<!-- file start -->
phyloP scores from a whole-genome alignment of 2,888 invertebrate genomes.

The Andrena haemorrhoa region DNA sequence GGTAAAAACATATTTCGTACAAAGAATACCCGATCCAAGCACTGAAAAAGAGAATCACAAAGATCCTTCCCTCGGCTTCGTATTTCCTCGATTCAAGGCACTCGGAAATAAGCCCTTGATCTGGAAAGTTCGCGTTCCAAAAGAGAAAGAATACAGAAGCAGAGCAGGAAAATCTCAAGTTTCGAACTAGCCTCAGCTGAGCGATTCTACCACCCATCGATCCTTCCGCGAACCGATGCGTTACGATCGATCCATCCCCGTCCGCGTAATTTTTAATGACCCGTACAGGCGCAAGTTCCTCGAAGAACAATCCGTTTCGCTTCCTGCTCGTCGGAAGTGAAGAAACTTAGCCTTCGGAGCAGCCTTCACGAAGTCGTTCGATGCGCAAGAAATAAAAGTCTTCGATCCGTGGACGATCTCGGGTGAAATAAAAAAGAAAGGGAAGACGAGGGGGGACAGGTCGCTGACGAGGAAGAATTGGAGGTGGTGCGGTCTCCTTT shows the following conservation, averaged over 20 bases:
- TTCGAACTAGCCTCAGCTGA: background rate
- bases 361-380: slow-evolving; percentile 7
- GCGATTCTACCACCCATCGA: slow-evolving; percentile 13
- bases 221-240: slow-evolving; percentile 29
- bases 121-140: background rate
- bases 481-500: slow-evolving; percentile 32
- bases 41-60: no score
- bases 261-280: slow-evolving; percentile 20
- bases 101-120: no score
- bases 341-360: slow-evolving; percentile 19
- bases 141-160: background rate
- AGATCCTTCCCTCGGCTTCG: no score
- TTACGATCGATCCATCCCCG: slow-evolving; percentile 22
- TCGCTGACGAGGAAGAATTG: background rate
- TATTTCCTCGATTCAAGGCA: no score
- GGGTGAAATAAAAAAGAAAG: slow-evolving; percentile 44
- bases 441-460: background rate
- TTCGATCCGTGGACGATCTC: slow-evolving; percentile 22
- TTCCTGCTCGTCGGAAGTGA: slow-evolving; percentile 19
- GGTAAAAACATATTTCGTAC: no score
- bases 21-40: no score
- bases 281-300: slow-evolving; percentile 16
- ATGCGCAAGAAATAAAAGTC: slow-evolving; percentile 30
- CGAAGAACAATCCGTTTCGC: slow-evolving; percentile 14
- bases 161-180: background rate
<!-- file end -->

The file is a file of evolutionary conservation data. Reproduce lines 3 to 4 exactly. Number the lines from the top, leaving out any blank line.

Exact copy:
- TTCGAACTAGCCTCAGCTGA: background rate
- bases 361-380: slow-evolving; percentile 7